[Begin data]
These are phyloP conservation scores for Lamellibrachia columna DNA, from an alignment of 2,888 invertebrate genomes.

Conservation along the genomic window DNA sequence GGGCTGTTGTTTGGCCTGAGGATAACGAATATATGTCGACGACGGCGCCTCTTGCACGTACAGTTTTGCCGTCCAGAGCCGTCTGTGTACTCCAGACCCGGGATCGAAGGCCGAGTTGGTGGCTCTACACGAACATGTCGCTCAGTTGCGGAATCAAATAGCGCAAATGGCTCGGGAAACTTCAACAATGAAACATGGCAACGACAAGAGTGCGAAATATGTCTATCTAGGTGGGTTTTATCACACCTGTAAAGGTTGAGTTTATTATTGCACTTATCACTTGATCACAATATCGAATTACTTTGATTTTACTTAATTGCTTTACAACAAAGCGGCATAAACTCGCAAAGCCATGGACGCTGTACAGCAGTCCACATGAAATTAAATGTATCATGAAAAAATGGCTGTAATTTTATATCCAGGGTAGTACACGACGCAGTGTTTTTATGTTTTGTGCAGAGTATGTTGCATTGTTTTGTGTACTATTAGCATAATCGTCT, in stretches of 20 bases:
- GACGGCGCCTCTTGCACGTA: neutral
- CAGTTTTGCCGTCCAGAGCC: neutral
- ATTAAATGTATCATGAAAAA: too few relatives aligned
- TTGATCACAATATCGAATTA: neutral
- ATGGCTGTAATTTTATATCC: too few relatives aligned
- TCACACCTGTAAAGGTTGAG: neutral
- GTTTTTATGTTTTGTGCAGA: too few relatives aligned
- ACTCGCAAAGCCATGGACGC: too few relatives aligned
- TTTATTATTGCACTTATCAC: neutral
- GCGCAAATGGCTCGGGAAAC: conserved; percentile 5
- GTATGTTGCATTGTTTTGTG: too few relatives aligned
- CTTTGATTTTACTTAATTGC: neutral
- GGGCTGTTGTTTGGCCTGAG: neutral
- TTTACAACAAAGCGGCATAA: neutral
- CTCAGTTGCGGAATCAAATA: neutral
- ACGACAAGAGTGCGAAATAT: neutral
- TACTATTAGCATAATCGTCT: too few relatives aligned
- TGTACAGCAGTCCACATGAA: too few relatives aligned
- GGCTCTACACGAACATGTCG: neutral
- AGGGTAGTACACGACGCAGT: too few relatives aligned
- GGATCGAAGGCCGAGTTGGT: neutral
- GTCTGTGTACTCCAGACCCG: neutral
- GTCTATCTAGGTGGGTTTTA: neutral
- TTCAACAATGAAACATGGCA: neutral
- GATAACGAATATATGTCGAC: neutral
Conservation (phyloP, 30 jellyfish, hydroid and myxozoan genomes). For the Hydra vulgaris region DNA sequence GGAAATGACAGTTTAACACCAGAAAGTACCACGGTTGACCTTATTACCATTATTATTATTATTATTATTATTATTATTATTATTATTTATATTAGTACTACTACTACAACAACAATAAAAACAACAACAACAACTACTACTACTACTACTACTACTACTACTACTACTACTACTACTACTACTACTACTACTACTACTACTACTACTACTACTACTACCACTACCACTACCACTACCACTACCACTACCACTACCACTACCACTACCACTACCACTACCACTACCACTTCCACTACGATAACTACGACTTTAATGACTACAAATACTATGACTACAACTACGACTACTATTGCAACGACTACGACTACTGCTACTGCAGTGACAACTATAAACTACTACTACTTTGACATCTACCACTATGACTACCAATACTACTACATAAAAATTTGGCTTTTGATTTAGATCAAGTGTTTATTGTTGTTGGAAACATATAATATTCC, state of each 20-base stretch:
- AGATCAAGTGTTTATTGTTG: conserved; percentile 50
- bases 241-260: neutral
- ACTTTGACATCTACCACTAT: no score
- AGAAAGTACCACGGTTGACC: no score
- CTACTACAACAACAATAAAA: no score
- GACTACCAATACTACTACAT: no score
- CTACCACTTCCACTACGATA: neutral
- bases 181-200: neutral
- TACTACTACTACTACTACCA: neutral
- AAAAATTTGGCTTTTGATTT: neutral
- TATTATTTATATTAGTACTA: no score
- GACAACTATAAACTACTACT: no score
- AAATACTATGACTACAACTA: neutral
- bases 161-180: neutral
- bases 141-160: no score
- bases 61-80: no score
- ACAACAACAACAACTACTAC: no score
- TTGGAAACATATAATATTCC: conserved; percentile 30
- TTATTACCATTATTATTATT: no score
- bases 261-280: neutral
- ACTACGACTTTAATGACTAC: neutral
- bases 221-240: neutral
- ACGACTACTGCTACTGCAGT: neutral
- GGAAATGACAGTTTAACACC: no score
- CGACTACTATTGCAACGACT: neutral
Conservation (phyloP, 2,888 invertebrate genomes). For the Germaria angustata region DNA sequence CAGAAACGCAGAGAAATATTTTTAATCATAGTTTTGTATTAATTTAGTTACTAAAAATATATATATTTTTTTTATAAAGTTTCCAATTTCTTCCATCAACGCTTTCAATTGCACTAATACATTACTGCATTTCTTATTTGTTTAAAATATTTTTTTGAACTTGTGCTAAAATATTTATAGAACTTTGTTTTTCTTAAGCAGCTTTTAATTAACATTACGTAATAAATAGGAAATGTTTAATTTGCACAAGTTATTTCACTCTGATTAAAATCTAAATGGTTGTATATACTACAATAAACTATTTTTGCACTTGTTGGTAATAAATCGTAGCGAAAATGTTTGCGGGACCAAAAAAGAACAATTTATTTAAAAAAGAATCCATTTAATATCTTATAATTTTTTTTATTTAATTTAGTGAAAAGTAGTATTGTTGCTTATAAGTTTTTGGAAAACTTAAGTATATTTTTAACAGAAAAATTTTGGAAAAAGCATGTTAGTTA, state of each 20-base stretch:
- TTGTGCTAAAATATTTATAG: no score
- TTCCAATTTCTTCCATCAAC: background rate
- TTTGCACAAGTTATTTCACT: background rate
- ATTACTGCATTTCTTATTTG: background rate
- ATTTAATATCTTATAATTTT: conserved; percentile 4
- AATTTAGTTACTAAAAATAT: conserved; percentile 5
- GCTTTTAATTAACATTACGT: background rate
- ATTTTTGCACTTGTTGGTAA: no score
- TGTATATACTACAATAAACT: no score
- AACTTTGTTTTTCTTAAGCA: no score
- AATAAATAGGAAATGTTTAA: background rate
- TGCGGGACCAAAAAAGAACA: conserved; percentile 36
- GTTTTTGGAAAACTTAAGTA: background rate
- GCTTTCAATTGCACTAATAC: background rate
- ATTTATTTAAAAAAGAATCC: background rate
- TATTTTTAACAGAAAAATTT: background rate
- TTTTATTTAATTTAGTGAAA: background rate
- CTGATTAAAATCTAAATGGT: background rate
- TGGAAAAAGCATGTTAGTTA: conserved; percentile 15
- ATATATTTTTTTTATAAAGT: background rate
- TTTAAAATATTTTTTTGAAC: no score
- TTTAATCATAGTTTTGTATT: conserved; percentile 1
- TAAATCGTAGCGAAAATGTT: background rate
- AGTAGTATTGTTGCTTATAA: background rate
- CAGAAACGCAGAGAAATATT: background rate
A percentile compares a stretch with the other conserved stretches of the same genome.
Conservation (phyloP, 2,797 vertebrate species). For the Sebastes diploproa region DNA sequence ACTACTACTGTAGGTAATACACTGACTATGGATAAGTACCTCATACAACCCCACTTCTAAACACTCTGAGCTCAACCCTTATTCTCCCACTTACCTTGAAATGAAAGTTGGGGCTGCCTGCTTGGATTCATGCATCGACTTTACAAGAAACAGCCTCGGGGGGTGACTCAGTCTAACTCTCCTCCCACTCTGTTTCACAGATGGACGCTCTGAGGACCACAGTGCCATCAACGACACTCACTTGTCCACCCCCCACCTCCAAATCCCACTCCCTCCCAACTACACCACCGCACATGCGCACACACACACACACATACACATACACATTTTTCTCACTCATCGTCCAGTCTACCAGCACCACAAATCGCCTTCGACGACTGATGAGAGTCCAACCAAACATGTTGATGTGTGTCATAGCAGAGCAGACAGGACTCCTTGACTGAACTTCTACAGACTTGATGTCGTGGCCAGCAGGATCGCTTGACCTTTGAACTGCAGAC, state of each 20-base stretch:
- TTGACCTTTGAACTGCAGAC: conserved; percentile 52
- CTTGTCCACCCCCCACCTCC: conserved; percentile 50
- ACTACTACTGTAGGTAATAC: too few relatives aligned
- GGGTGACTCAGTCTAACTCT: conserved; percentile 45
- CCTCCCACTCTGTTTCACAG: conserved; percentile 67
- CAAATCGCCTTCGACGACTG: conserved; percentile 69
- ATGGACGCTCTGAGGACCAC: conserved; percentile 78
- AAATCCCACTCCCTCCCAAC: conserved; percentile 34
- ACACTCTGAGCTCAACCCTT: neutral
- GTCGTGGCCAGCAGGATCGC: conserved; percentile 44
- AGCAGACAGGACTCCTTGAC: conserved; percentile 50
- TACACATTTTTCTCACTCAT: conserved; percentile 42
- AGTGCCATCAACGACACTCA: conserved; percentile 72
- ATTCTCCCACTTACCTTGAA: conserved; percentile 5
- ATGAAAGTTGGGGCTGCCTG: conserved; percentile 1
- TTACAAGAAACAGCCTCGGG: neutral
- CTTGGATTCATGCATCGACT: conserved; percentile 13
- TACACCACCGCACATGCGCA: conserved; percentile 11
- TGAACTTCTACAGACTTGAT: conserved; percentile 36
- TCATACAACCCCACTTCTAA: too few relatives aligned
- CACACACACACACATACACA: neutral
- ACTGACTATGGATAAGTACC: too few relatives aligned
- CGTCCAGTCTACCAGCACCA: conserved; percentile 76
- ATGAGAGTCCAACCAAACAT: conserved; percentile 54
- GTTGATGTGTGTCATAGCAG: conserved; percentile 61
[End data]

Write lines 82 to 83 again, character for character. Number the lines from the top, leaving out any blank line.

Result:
- TTGACCTTTGAACTGCAGAC: conserved; percentile 52
- CTTGTCCACCCCCCACCTCC: conserved; percentile 50